quickly once that choice has been finally made. She says on her website: "It is vitally important that the principle of informed consent is established before any woman makes the decision to terminate a pregnancy. However, should the decision be to terminate, once this cooling off period has finished, my Bill would ensure that a woman could be fast tracked for a termination." (Our emphasis)
4. The pro-abortion lobby has a substantial majority in the House of Commons.
The pro-abortion majority in the House of Commons means that there will be ample opportunity for Mrs Dorries's bill to be made worse by amendments, and bringing about another pro-life catastrophe, as happened in 1990 when Parliament voted for abortion up to birth. Already, leading Parliamentarians, under the guise of discussion about late abortions, are
calling for changes to the law to allow even wider access to abortion.
5. Mrs Dorries says "I fully endorse the woman's right to choose" (press statement, 11th October)
Mrs Dorries claims that she is concerned to reduce the number of abortions. However, in reality her bill may mean that even greater efforts will be made to kill the unborn.
Please telephone your MP (on 020 7219 3000), expressing their concerns, and asking him/her to oppose Nadine Dorries's Bill. If you are unsure who your MP is, please visit www.locata.co.uk/commons If you want further information, please contact Anthony Ozimic by email at firstname.lastname@example.org or by telephone 020 7222 5845
Saturday, December 16, 2006
Friday, December 15, 2006
We have now converted this site to 'Blogger Beta'. This means (among other things) that all posts (including old ones) have 'labels' at the bottom. If you click on one of these, you will get all the posts which have that label. This is a good way of finding related items on the site.
The Blogger 'Search this site' box at the top of the page now also works much better.
Thursday, December 14, 2006
From CFNews. Women and young girls are being offered the chance to stock up on 'morning after' pills at £10 a time by Britain's leading abortion provider.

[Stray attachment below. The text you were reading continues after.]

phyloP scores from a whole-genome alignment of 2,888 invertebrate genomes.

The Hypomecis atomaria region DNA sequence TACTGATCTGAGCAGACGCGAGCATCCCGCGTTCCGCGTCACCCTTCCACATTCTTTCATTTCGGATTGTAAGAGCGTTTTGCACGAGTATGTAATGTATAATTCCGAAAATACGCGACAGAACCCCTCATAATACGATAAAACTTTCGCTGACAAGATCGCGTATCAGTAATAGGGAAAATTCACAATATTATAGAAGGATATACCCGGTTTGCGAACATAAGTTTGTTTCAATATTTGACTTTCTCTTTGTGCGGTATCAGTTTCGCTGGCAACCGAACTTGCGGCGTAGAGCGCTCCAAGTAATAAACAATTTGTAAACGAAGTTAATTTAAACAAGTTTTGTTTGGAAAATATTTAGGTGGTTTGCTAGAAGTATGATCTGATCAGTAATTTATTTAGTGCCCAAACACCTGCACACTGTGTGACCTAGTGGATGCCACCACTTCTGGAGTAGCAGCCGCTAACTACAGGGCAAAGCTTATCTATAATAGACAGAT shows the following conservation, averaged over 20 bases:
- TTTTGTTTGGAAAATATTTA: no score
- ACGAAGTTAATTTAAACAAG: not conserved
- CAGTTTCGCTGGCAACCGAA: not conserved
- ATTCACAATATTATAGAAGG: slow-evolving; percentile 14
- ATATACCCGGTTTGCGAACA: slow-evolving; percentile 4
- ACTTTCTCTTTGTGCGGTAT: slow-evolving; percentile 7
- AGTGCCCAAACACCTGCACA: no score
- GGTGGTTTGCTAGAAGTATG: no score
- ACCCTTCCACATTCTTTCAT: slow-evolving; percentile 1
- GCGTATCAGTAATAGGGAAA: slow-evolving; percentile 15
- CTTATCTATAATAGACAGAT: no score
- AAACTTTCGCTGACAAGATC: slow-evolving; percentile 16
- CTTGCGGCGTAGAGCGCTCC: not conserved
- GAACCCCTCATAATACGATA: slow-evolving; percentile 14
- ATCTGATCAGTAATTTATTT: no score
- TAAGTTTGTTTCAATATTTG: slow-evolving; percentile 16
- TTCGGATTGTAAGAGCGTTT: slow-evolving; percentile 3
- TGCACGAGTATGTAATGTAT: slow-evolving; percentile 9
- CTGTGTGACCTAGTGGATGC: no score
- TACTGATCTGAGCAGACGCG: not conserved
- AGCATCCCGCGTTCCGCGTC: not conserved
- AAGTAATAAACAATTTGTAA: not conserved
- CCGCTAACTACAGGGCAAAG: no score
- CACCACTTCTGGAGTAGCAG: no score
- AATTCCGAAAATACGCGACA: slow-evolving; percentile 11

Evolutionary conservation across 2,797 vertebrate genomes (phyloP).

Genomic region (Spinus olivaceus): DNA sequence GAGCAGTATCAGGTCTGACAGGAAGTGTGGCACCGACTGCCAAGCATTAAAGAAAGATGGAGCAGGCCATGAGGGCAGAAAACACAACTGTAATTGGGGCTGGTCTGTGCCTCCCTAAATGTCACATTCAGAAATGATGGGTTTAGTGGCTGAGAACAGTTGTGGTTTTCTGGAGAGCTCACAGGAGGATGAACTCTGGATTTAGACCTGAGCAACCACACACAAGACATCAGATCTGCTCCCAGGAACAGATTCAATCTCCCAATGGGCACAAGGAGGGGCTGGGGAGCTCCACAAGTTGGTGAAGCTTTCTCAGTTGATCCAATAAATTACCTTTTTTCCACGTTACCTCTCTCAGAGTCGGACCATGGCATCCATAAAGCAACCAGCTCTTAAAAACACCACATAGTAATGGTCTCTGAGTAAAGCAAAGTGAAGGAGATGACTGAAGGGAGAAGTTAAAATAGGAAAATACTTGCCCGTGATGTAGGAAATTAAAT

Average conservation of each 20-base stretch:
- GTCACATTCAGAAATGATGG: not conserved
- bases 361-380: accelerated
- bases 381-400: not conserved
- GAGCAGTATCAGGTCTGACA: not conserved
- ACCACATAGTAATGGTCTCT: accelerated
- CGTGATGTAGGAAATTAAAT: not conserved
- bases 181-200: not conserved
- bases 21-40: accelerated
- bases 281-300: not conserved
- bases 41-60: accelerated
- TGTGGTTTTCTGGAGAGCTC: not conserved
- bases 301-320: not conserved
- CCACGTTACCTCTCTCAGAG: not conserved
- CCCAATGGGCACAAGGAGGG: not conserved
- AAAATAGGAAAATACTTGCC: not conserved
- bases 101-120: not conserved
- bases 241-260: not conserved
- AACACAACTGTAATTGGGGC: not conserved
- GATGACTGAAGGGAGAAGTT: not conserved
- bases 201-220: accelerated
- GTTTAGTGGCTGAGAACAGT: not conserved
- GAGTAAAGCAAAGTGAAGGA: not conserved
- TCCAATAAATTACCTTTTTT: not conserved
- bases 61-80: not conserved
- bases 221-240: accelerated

The charity BPAS says keeping the pills at home will stop more women from getting pregnant after unprotected sex, despite studies showing advance supplies do not reduce the abortion rate. It said it would be prepared to sell pills to schoolgirls under the age of consent. The move sparked outrage last night with critics saying it would encourage women to use the powerful drug as contraception without thinking about the consequences. There will also be concerns about storing such powerful pills in bathroom cabinets where children could get hold of them. The new campaign is the first to openly promote the commercial sale of emergency contraception in advance. Pharmacists are permitted to sell the pill only to women who have already risked pregnancy - at around £26 a time - although GPs and family planning doctors may give prescriptions in advance to patients.
From CFNews. Gosia Shannon, the organiser of a Family Centre for Eastern European migrants who have settled in London, was told last month by Haringey Council that unless the Centre agreed to renounce all expression of Christianity from the voluntary services they provided, they would lose the vital funding they received from the local authority. In one of the letters from the Council, it was said 'We expect all our services to be inclusive and without religious content, so I was concerned to learn that Gosia leads the singing of songs about loving Jesus in every session. I asked Gosia to leave this song out in future but she is still refusing to do so.' This response came after the Family Centre sought to change its name from 'The Polish Drop-In Centre' to 'The Polish and Eastern European Christian Family Centre'.